Date: 11 April 2012
Location: Sanctuary of St. Joseph’s Church
Interview Processor(s): Destinie Pittman
Length: 16:40

Start of Interview
--
Start [2:30]
Interviewer: “How have you seen it [the community] change?”
Alston: “Umm…I’ve seen it change from—Well, like I was saying a lot of my friends live in close proximity of each other. It’s changing to where that it’ll be more of my friends living in the neighborhood than it is now. A lot of my friends have moved out to like apartments and stuff like that because they have not been able to afford their houses their families live in. Their families have not been able to afford their houses because of student renters coming in and taking over their homes… and raising the property tax. So, I’ve seen a lot of my friends being pushed out of this area…and having to find other places to live.”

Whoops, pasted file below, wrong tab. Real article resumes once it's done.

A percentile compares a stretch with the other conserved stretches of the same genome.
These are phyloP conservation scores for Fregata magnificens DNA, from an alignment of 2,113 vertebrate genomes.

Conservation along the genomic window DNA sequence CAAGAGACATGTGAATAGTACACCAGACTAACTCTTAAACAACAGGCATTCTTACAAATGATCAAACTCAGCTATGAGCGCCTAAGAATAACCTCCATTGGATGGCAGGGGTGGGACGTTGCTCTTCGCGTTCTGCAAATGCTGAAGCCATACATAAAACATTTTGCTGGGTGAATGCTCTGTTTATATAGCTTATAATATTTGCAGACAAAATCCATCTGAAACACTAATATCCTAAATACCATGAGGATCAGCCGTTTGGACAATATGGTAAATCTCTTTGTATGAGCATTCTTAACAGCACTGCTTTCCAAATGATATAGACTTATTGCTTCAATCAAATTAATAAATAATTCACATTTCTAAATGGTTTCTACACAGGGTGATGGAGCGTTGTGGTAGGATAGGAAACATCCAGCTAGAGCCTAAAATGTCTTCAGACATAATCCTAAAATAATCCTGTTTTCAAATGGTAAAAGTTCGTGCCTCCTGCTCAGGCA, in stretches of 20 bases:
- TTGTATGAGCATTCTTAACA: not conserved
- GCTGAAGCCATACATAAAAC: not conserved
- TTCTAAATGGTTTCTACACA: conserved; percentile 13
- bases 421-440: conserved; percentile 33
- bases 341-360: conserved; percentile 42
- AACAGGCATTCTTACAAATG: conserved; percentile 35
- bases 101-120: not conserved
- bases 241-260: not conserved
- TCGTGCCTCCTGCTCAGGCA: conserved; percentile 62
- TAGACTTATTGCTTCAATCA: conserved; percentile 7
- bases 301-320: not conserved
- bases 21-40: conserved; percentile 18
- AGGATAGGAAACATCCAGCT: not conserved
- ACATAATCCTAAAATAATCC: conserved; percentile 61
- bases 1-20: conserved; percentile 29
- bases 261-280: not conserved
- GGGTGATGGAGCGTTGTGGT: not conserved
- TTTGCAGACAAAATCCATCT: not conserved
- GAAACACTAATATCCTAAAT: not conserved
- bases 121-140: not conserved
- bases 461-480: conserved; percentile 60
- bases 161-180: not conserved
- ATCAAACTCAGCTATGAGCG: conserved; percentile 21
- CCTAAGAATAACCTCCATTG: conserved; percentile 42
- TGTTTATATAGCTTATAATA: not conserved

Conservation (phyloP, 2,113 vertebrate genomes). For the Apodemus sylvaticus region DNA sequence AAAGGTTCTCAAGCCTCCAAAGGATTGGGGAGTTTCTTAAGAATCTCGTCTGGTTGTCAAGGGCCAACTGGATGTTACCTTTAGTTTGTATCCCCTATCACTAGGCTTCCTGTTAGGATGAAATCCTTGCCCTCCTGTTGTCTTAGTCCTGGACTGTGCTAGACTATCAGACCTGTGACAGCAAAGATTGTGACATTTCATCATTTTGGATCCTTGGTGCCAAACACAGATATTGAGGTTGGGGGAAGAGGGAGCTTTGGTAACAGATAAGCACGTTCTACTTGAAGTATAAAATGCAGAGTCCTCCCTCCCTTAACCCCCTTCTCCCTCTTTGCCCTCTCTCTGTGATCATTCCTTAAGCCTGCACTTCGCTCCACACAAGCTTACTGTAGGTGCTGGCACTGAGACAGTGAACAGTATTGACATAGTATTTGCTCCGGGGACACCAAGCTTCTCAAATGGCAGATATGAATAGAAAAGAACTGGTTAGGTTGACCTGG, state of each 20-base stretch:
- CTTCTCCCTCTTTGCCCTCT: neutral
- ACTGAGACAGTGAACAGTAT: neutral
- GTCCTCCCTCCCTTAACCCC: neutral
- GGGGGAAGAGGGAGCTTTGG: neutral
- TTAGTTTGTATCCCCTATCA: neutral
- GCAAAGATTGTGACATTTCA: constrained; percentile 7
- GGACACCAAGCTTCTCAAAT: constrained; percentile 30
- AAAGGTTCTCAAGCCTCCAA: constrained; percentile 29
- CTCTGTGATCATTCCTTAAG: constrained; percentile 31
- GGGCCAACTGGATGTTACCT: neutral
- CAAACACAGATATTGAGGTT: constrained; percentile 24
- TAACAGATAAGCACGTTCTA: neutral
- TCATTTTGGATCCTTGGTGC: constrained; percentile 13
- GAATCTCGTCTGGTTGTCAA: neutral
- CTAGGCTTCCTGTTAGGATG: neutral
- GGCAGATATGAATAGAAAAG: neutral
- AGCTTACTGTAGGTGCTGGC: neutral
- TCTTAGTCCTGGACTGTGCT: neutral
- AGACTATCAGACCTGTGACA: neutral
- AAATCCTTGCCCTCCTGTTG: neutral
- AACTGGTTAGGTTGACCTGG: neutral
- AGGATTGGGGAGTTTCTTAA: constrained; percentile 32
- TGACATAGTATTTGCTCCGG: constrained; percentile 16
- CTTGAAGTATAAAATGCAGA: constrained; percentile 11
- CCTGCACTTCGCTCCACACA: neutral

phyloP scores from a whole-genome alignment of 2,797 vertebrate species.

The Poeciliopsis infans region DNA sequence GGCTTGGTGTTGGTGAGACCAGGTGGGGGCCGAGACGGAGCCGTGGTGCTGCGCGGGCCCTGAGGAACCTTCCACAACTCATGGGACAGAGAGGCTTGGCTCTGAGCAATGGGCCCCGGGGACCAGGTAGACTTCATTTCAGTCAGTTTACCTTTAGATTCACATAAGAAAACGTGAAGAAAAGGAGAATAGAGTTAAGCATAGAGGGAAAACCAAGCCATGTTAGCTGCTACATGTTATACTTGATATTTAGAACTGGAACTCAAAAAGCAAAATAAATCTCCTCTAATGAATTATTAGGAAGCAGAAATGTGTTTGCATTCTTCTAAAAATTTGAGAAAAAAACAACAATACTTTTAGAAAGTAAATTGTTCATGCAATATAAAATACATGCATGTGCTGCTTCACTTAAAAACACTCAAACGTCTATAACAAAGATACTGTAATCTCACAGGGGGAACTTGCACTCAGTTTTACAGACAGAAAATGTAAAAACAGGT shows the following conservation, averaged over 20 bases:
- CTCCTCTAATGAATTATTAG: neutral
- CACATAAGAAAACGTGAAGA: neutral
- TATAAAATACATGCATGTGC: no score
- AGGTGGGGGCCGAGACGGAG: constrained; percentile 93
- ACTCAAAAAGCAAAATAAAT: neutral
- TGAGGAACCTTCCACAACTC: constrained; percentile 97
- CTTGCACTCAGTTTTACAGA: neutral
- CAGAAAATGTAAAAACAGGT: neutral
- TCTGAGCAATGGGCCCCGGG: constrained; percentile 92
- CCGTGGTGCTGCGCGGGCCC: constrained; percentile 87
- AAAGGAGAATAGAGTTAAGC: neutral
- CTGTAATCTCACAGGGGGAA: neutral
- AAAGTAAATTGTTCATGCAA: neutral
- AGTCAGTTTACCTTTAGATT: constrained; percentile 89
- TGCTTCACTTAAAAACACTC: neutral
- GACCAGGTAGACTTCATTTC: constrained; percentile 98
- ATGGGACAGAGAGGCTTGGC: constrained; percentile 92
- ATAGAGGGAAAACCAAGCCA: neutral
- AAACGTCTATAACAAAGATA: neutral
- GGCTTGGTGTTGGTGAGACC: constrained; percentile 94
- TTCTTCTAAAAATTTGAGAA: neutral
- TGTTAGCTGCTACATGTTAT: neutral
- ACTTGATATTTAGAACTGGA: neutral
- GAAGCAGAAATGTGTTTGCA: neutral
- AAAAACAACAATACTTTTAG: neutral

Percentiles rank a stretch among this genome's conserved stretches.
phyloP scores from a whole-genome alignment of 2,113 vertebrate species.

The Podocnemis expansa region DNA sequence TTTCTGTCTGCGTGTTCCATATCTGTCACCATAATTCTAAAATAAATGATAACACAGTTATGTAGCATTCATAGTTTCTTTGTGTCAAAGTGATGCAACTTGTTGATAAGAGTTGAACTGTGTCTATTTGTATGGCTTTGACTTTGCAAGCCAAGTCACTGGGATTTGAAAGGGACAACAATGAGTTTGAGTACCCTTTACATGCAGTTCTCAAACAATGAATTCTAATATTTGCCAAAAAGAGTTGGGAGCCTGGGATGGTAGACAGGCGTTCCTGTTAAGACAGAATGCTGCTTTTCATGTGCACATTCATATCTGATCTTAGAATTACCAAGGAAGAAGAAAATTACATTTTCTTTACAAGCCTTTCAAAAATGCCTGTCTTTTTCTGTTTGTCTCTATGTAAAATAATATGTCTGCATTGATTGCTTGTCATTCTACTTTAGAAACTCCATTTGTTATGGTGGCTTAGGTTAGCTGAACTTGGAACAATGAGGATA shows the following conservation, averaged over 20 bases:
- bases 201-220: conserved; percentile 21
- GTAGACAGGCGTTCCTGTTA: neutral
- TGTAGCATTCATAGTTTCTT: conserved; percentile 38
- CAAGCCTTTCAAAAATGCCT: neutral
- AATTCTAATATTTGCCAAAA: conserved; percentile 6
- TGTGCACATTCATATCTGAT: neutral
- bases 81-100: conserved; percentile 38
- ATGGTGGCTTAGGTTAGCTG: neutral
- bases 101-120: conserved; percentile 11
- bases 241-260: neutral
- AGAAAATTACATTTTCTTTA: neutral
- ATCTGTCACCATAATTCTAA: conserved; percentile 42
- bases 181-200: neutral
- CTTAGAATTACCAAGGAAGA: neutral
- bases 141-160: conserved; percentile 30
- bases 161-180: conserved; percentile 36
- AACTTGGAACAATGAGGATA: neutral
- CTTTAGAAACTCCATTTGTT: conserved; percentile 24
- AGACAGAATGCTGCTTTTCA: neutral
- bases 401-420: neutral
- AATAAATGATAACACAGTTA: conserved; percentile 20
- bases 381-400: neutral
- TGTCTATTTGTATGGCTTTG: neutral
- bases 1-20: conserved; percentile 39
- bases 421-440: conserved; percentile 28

Interviewer: “Umm and then as far as places to hang out you mentioned Hargraves, you mentioned McDonald’s. Do you feel like there are other places for you and your friends to go? Or is that it?
Alston: “In chapel hill, that’s about it. [pause] Within reasonable walking distance, that’s about it.”
Interviewer: “What do you think about that? What would you like to see? As far as young people, and in this town, particularly young people of color?”
Alston: “I would just like to see more entertainment, or places we can go and just hang out. I mean, they do have the teen center but that’s kind of far from where a lot of people live, so… I know that when my mother said she was growing up, there used to be an arcade or something around that they could go to and play. But there’s not many places that we have to go to have fun and be safe. [pause]